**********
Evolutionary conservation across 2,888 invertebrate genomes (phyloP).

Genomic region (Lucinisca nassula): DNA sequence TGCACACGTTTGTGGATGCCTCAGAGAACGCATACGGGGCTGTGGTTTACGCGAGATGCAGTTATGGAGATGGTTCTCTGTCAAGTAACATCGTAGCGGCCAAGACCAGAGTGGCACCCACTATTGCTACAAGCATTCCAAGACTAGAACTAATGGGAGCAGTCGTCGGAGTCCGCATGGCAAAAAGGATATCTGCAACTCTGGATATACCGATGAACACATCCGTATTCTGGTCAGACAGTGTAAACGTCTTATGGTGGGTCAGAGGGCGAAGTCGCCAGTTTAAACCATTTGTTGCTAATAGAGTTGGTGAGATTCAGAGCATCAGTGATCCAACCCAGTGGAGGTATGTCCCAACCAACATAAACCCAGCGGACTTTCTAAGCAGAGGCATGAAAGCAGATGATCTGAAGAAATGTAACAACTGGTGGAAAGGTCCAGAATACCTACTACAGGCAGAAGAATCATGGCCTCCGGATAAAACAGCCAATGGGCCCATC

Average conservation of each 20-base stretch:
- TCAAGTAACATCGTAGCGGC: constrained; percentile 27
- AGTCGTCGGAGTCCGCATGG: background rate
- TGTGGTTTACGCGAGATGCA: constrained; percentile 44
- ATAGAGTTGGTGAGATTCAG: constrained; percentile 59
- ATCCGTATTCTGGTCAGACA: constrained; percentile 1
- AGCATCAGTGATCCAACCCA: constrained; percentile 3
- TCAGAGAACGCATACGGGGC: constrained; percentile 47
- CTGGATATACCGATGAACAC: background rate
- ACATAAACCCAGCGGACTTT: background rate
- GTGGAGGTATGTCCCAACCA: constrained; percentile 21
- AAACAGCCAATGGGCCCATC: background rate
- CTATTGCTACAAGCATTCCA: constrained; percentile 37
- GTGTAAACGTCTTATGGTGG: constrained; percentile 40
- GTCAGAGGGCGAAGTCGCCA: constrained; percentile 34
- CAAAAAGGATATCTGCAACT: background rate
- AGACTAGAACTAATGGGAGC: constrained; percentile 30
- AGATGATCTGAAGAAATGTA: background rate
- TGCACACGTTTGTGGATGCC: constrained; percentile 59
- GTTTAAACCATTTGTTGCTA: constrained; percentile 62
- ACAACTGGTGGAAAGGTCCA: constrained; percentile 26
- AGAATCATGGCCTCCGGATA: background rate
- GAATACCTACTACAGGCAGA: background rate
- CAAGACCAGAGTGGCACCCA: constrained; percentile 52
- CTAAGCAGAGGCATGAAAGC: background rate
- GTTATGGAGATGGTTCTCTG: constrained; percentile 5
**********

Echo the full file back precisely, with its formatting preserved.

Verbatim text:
Evolutionary conservation across 2,888 invertebrate genomes (phyloP).

Genomic region (Lucinisca nassula): DNA sequence TGCACACGTTTGTGGATGCCTCAGAGAACGCATACGGGGCTGTGGTTTACGCGAGATGCAGTTATGGAGATGGTTCTCTGTCAAGTAACATCGTAGCGGCCAAGACCAGAGTGGCACCCACTATTGCTACAAGCATTCCAAGACTAGAACTAATGGGAGCAGTCGTCGGAGTCCGCATGGCAAAAAGGATATCTGCAACTCTGGATATACCGATGAACACATCCGTATTCTGGTCAGACAGTGTAAACGTCTTATGGTGGGTCAGAGGGCGAAGTCGCCAGTTTAAACCATTTGTTGCTAATAGAGTTGGTGAGATTCAGAGCATCAGTGATCCAACCCAGTGGAGGTATGTCCCAACCAACATAAACCCAGCGGACTTTCTAAGCAGAGGCATGAAAGCAGATGATCTGAAGAAATGTAACAACTGGTGGAAAGGTCCAGAATACCTACTACAGGCAGAAGAATCATGGCCTCCGGATAAAACAGCCAATGGGCCCATC

Average conservation of each 20-base stretch:
- TCAAGTAACATCGTAGCGGC: constrained; percentile 27
- AGTCGTCGGAGTCCGCATGG: background rate
- TGTGGTTTACGCGAGATGCA: constrained; percentile 44
- ATAGAGTTGGTGAGATTCAG: constrained; percentile 59
- ATCCGTATTCTGGTCAGACA: constrained; percentile 1
- AGCATCAGTGATCCAACCCA: constrained; percentile 3
- TCAGAGAACGCATACGGGGC: constrained; percentile 47
- CTGGATATACCGATGAACAC: background rate
- ACATAAACCCAGCGGACTTT: background rate
- GTGGAGGTATGTCCCAACCA: constrained; percentile 21
- AAACAGCCAATGGGCCCATC: background rate
- CTATTGCTACAAGCATTCCA: constrained; percentile 37
- GTGTAAACGTCTTATGGTGG: constrained; percentile 40
- GTCAGAGGGCGAAGTCGCCA: constrained; percentile 34
- CAAAAAGGATATCTGCAACT: background rate
- AGACTAGAACTAATGGGAGC: constrained; percentile 30
- AGATGATCTGAAGAAATGTA: background rate
- TGCACACGTTTGTGGATGCC: constrained; percentile 59
- GTTTAAACCATTTGTTGCTA: constrained; percentile 62
- ACAACTGGTGGAAAGGTCCA: constrained; percentile 26
- AGAATCATGGCCTCCGGATA: background rate
- GAATACCTACTACAGGCAGA: background rate
- CAAGACCAGAGTGGCACCCA: constrained; percentile 52
- CTAAGCAGAGGCATGAAAGC: background rate
- GTTATGGAGATGGTTCTCTG: constrained; percentile 5